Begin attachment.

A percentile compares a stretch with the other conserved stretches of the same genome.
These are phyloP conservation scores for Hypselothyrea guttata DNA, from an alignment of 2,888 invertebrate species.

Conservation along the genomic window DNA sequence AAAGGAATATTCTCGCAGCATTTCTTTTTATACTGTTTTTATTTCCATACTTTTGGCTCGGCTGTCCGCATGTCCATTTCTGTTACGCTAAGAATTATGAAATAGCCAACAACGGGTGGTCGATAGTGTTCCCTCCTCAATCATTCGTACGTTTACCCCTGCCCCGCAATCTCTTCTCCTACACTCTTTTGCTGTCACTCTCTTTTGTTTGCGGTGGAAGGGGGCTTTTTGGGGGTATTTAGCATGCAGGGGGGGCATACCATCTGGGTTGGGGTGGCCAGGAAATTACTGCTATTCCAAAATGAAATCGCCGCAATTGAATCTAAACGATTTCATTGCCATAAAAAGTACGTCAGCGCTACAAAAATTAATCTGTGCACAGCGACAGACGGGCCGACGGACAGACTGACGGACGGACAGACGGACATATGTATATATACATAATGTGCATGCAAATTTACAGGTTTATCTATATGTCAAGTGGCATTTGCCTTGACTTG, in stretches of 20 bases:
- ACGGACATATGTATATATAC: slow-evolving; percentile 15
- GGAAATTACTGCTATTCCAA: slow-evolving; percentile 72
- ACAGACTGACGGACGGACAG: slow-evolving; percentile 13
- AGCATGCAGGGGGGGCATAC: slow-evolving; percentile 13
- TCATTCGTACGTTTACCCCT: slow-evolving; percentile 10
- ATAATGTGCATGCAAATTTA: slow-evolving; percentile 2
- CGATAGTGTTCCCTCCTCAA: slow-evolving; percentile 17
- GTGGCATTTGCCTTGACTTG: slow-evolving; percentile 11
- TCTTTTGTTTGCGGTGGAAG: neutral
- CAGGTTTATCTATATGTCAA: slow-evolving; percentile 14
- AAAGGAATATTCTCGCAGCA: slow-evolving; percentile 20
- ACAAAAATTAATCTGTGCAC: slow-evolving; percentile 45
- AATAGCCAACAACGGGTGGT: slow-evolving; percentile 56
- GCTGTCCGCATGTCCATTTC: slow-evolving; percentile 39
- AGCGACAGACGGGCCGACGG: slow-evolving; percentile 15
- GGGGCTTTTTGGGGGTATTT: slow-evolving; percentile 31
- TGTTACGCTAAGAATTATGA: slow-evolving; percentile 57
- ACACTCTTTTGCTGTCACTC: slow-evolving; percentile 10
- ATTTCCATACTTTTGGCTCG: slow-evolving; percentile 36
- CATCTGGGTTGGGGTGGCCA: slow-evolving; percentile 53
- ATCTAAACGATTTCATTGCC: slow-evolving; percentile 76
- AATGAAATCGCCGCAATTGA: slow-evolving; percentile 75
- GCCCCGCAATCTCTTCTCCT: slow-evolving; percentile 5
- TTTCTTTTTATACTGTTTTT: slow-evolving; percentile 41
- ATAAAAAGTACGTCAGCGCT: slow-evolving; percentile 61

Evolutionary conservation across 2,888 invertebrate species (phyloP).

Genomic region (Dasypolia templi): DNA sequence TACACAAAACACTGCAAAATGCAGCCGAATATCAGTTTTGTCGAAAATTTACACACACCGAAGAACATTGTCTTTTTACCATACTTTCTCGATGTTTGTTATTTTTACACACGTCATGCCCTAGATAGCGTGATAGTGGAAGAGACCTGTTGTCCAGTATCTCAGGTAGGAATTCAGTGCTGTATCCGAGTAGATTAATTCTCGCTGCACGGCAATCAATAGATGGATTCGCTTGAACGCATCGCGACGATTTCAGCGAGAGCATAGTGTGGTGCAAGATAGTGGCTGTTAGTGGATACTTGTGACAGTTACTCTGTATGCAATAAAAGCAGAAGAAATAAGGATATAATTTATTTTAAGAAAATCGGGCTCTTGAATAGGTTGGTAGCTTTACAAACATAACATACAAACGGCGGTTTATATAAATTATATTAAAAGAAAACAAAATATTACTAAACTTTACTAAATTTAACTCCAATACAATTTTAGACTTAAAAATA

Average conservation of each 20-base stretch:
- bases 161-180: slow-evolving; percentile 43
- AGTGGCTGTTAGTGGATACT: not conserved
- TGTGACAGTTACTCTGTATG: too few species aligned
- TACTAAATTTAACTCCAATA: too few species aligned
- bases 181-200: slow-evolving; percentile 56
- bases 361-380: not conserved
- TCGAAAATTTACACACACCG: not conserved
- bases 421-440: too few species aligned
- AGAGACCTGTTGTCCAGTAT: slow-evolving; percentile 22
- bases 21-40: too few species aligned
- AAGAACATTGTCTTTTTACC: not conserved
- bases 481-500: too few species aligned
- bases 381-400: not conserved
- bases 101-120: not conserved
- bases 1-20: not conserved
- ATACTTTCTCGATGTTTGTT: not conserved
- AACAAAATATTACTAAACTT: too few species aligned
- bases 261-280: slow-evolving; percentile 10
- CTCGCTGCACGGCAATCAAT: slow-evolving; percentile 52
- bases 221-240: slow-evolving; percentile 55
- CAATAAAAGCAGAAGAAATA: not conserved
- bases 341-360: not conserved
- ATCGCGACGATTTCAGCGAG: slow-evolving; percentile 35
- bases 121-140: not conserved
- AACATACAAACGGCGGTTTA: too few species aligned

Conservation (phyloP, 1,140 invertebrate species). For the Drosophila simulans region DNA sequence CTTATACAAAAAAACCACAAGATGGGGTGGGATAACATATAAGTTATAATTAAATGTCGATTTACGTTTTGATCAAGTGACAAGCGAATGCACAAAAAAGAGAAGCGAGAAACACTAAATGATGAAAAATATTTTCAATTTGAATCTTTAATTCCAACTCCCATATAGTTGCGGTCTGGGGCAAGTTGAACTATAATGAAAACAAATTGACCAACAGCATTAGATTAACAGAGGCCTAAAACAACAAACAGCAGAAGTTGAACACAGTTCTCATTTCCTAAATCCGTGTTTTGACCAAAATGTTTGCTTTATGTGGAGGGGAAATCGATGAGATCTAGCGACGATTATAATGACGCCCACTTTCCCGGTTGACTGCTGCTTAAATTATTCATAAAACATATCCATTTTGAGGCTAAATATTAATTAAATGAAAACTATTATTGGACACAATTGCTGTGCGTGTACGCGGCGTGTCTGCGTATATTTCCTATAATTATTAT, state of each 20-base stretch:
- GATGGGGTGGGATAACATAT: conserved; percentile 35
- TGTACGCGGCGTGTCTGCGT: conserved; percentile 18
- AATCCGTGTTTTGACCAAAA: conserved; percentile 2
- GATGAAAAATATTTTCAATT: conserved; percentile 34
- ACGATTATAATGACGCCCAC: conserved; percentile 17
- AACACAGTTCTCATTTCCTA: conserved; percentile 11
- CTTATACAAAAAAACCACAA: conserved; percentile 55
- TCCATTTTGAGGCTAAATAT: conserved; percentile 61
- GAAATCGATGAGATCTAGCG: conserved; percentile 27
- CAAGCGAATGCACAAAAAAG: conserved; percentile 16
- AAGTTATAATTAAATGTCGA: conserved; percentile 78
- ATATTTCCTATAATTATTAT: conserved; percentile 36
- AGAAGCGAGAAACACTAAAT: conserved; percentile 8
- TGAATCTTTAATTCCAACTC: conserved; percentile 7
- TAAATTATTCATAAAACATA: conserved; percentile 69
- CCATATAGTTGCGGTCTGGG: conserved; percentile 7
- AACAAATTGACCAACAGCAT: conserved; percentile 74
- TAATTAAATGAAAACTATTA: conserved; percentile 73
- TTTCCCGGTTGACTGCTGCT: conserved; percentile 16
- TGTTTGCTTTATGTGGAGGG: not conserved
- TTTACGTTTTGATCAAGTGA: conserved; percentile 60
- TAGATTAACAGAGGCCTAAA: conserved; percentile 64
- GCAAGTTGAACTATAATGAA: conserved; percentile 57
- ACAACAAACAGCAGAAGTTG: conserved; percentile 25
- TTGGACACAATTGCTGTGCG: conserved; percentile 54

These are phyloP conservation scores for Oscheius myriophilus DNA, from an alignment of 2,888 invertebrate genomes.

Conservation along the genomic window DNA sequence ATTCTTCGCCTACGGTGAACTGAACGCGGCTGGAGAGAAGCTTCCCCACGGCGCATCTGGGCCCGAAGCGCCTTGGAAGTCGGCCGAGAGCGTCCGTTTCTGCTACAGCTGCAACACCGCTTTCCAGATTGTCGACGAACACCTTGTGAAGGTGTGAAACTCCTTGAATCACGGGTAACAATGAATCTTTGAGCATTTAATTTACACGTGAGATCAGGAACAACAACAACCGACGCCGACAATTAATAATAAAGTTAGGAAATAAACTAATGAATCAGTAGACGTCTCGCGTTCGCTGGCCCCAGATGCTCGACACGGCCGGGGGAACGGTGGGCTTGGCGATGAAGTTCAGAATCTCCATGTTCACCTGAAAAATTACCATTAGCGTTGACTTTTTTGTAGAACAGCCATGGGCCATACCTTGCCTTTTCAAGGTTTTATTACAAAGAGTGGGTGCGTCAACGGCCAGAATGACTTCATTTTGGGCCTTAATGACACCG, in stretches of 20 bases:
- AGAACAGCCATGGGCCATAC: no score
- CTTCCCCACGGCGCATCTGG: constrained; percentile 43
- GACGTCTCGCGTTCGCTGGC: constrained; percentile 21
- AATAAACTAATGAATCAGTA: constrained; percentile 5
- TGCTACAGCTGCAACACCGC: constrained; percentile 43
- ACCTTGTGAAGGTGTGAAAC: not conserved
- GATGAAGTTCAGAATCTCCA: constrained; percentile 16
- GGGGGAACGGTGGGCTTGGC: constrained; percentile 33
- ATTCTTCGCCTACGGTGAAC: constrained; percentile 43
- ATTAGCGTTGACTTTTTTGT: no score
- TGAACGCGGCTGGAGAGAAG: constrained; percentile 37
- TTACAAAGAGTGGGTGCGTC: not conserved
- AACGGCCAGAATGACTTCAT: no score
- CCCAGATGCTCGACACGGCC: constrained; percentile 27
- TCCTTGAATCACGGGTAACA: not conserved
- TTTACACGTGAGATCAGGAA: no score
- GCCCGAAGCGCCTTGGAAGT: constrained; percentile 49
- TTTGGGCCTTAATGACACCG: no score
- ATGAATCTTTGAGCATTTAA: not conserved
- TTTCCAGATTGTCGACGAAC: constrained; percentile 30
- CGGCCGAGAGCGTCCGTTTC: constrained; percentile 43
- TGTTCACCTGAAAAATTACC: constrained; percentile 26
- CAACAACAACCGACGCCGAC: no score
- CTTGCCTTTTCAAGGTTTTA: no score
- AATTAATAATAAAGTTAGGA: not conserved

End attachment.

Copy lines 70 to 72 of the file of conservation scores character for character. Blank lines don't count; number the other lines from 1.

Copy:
- AGAAGCGAGAAACACTAAAT: conserved; percentile 8
- TGAATCTTTAATTCCAACTC: conserved; percentile 7
- TAAATTATTCATAAAACATA: conserved; percentile 69